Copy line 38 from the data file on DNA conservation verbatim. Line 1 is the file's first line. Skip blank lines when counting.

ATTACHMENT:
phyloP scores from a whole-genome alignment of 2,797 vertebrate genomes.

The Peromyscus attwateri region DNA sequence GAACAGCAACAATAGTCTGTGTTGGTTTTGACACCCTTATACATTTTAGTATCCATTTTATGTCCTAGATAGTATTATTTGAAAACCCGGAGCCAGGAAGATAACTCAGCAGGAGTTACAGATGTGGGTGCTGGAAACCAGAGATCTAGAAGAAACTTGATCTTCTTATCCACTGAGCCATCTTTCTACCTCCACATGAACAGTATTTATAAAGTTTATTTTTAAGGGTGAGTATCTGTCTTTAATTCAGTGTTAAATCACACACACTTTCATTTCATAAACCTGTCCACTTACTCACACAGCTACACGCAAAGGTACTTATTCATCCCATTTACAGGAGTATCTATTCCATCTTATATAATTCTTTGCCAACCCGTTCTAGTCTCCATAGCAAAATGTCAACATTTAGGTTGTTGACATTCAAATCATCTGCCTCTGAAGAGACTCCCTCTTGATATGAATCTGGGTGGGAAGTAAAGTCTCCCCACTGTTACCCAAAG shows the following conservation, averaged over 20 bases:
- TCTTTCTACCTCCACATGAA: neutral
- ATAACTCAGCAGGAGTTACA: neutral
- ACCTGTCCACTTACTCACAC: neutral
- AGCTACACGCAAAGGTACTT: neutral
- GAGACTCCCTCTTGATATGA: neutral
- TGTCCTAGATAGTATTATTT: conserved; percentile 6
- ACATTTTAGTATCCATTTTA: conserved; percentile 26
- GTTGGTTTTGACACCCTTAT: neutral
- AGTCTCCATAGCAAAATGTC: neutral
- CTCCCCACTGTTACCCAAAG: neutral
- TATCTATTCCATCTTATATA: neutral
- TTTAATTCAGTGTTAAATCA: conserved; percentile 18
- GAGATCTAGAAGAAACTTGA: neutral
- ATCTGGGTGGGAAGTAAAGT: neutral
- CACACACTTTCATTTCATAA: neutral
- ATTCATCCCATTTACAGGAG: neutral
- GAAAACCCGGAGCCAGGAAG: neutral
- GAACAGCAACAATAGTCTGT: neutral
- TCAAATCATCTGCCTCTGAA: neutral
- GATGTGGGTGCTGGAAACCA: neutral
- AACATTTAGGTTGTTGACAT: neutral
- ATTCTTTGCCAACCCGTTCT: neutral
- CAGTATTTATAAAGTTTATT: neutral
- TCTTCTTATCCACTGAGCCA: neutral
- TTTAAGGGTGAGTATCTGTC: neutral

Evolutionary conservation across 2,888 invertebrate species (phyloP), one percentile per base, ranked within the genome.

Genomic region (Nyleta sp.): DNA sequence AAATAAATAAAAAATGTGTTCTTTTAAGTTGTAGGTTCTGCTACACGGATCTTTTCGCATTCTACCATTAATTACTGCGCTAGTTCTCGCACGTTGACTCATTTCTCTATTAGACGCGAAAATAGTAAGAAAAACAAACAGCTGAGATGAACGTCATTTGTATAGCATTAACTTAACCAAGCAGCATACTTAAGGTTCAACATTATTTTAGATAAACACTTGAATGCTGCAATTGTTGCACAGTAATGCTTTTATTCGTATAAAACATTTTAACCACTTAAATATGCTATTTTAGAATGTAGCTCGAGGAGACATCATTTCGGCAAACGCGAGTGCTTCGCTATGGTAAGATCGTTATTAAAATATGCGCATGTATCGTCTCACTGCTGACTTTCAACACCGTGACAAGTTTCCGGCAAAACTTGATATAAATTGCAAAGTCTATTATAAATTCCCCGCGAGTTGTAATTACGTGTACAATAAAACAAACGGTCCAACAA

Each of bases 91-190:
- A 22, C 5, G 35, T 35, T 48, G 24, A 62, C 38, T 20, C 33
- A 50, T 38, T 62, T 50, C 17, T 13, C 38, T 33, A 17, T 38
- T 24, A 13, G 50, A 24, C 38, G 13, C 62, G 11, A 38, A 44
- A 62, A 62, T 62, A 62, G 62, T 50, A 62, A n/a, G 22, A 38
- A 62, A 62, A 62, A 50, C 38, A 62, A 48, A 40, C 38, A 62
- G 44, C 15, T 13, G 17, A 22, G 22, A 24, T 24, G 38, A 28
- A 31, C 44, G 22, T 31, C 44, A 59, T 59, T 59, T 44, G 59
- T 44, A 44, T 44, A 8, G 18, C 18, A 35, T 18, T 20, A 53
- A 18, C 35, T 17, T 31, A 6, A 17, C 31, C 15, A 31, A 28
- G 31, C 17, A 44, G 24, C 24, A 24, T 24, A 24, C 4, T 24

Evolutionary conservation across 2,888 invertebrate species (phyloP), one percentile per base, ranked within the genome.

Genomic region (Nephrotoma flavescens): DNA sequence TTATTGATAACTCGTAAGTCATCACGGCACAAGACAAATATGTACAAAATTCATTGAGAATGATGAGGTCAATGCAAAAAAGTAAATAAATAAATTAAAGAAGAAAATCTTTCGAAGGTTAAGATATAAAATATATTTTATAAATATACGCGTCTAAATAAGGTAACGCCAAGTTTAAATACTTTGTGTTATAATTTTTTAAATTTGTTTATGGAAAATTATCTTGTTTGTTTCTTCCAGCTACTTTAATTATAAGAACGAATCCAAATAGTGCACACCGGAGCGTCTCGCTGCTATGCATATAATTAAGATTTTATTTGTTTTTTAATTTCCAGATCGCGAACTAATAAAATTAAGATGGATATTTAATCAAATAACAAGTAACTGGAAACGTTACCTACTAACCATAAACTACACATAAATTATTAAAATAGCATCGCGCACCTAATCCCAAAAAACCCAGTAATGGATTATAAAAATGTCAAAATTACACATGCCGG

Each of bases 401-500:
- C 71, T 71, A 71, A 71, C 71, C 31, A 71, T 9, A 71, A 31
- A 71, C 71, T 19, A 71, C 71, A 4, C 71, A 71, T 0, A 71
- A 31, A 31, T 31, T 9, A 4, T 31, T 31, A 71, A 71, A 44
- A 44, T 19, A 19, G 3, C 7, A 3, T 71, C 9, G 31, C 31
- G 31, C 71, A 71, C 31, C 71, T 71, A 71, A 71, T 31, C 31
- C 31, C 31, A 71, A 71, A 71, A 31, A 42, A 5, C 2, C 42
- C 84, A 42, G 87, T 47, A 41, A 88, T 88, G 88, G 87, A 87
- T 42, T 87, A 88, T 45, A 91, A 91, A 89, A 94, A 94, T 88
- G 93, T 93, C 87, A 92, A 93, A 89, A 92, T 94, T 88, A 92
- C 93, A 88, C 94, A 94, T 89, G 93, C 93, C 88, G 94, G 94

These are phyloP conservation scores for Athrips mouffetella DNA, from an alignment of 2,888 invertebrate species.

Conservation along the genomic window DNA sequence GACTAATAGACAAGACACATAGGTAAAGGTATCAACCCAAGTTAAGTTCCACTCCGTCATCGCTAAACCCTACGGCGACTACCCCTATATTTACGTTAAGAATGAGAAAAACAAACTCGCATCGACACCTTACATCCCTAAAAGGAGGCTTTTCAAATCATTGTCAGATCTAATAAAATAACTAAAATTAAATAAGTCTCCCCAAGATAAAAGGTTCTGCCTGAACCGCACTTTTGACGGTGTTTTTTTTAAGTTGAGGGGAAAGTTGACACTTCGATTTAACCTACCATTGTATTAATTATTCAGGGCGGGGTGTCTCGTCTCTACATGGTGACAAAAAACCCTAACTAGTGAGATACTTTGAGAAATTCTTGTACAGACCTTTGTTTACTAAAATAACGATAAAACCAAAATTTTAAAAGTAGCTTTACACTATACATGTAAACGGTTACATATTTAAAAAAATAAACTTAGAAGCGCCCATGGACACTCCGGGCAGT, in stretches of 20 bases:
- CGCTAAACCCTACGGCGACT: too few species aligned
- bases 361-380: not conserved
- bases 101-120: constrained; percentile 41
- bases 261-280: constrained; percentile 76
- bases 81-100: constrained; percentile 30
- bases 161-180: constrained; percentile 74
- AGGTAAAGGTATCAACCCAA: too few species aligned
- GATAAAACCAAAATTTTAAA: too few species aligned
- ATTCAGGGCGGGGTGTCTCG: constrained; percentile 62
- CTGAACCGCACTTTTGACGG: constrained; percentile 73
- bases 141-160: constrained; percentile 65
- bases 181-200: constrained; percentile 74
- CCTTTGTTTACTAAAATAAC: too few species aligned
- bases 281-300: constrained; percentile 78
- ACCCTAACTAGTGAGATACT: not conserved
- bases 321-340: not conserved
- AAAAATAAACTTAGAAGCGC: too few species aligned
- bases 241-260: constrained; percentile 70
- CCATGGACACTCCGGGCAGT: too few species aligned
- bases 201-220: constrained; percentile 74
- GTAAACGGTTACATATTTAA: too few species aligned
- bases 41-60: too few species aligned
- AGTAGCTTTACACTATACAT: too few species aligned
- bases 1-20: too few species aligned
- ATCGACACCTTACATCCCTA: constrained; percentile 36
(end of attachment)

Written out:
- T 44, A 44, T 44, A 8, G 18, C 18, A 35, T 18, T 20, A 53